The District of Columbia commemorative quarter showing Ellington playing the piano will be introduced by U.S. Mint Director Ed Moy during a news conference at the Smithsonian Institution's National Museum of American History, CNN reported
The District of Columbia quarter is among the six commemorative designs that will be circulated throughout 2009 and honoring the district and five U.S. territories -- Puerto Rico, Guam, American Samoa, U.S. Virgin Islands and the Northern Mariana Islands, the U.S. Mint said earlier when announcing the commemorative quarters.
Edward Kennedy "Duke" Ellington, born in Washington, was selected to commemorate the District of Columbia over abolitionist Frederick Douglas and astronomer Benjamin Banneker. The coin's back also includes the the District's motto, "Justice for All," the U.S. Mint said.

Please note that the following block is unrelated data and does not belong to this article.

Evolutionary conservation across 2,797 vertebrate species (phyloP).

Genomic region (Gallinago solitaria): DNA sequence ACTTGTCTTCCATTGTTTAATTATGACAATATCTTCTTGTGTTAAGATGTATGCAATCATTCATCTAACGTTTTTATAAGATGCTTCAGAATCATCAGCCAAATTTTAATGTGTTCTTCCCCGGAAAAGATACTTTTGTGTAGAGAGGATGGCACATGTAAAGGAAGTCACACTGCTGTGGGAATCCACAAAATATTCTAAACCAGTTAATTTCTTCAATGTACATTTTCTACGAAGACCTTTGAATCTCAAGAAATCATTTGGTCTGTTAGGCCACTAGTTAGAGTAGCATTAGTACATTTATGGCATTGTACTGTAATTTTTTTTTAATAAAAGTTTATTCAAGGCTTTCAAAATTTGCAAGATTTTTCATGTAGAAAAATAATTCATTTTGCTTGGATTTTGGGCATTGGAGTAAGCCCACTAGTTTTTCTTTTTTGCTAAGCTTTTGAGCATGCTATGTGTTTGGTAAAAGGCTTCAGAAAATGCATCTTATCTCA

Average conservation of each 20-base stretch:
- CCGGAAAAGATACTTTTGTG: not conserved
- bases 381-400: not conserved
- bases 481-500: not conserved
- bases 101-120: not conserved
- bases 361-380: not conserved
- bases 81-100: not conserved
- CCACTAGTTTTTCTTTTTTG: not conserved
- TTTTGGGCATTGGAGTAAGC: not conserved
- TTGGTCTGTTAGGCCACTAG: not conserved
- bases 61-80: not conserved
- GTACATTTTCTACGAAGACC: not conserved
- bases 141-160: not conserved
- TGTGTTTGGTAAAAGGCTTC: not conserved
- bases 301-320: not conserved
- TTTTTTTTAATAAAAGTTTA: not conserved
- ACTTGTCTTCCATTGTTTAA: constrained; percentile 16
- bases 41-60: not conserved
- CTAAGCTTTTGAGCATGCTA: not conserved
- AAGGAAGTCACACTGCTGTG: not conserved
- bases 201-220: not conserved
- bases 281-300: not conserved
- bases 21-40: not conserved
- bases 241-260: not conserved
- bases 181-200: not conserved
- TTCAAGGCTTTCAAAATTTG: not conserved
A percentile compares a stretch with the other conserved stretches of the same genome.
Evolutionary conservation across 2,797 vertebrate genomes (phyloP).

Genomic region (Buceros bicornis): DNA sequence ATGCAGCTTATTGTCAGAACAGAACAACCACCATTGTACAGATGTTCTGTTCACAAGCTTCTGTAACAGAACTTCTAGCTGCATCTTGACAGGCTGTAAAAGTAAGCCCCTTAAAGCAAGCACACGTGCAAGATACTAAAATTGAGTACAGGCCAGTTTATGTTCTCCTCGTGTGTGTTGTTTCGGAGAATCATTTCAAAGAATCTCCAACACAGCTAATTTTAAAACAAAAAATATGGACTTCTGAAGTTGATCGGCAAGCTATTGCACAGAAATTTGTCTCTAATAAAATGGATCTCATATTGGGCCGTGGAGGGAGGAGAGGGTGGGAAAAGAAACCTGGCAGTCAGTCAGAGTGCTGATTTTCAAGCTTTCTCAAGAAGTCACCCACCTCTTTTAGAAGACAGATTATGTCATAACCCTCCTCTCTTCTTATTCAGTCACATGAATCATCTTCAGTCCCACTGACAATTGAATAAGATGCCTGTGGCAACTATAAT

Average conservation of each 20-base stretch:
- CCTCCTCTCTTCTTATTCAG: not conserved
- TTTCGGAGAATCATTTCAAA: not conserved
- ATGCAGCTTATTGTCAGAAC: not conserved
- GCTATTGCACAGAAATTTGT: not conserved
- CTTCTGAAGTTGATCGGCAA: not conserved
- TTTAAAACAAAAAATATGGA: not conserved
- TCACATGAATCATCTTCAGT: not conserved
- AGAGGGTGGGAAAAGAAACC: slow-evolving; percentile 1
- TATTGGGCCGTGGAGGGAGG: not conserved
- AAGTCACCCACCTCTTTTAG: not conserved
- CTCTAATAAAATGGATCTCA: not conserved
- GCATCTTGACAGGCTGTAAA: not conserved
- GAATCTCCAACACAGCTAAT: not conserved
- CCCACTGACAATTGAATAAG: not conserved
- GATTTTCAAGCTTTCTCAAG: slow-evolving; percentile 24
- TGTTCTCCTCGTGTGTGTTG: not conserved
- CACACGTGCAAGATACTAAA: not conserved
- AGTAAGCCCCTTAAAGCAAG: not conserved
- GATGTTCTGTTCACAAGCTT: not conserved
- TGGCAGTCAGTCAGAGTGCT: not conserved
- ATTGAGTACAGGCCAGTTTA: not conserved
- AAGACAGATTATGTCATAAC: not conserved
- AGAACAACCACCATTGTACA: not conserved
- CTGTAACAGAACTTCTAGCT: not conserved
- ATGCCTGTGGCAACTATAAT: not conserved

Ellington composed thousands of songs, including standards such as "It Don't Mean a Thing (If It Ain't Got That Swing)" and "Mood Indigo" and "Solitude." He performed with artists such as John Coltrane, Louis Armstrong and Ella Fitzgerald.
He died in 1974 at age 75.
The first circulating coin to feature an African-American was the Missouri state quarter, which included the image of York, the slave who accompanied the Lewis and Clark exhibition, the mint said.
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